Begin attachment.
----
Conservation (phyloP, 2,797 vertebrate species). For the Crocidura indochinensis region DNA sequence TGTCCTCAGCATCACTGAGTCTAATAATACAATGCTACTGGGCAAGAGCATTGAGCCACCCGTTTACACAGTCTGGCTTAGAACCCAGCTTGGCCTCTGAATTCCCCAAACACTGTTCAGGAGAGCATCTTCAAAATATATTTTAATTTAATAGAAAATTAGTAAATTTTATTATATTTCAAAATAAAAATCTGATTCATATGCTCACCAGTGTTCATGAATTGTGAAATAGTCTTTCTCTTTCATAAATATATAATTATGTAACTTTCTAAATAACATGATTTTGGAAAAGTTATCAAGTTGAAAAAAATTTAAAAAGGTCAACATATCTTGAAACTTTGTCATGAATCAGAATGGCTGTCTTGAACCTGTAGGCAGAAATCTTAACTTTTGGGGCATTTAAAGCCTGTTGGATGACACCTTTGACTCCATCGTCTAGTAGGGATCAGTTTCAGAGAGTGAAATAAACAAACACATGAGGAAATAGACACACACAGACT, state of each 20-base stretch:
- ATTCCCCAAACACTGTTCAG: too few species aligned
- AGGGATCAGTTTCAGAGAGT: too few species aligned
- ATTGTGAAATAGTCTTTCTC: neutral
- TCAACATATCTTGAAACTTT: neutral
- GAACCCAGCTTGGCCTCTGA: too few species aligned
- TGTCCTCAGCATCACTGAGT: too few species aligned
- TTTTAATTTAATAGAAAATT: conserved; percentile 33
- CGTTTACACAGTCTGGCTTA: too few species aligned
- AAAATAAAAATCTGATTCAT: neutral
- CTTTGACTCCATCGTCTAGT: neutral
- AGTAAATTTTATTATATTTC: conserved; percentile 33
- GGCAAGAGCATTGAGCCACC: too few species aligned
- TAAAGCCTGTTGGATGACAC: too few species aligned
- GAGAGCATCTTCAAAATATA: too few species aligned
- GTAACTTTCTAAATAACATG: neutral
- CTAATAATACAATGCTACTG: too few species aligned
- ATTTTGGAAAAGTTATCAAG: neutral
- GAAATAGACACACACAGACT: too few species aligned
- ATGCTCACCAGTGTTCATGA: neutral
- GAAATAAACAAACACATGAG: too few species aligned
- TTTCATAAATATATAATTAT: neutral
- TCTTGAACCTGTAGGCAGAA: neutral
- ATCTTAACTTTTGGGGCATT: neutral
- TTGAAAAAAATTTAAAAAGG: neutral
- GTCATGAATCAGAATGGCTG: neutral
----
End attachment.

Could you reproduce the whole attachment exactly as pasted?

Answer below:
Conservation (phyloP, 2,797 vertebrate species). For the Crocidura indochinensis region DNA sequence TGTCCTCAGCATCACTGAGTCTAATAATACAATGCTACTGGGCAAGAGCATTGAGCCACCCGTTTACACAGTCTGGCTTAGAACCCAGCTTGGCCTCTGAATTCCCCAAACACTGTTCAGGAGAGCATCTTCAAAATATATTTTAATTTAATAGAAAATTAGTAAATTTTATTATATTTCAAAATAAAAATCTGATTCATATGCTCACCAGTGTTCATGAATTGTGAAATAGTCTTTCTCTTTCATAAATATATAATTATGTAACTTTCTAAATAACATGATTTTGGAAAAGTTATCAAGTTGAAAAAAATTTAAAAAGGTCAACATATCTTGAAACTTTGTCATGAATCAGAATGGCTGTCTTGAACCTGTAGGCAGAAATCTTAACTTTTGGGGCATTTAAAGCCTGTTGGATGACACCTTTGACTCCATCGTCTAGTAGGGATCAGTTTCAGAGAGTGAAATAAACAAACACATGAGGAAATAGACACACACAGACT, state of each 20-base stretch:
- ATTCCCCAAACACTGTTCAG: too few species aligned
- AGGGATCAGTTTCAGAGAGT: too few species aligned
- ATTGTGAAATAGTCTTTCTC: neutral
- TCAACATATCTTGAAACTTT: neutral
- GAACCCAGCTTGGCCTCTGA: too few species aligned
- TGTCCTCAGCATCACTGAGT: too few species aligned
- TTTTAATTTAATAGAAAATT: conserved; percentile 33
- CGTTTACACAGTCTGGCTTA: too few species aligned
- AAAATAAAAATCTGATTCAT: neutral
- CTTTGACTCCATCGTCTAGT: neutral
- AGTAAATTTTATTATATTTC: conserved; percentile 33
- GGCAAGAGCATTGAGCCACC: too few species aligned
- TAAAGCCTGTTGGATGACAC: too few species aligned
- GAGAGCATCTTCAAAATATA: too few species aligned
- GTAACTTTCTAAATAACATG: neutral
- CTAATAATACAATGCTACTG: too few species aligned
- ATTTTGGAAAAGTTATCAAG: neutral
- GAAATAGACACACACAGACT: too few species aligned
- ATGCTCACCAGTGTTCATGA: neutral
- GAAATAAACAAACACATGAG: too few species aligned
- TTTCATAAATATATAATTAT: neutral
- TCTTGAACCTGTAGGCAGAA: neutral
- ATCTTAACTTTTGGGGCATT: neutral
- TTGAAAAAAATTTAAAAAGG: neutral
- GTCATGAATCAGAATGGCTG: neutral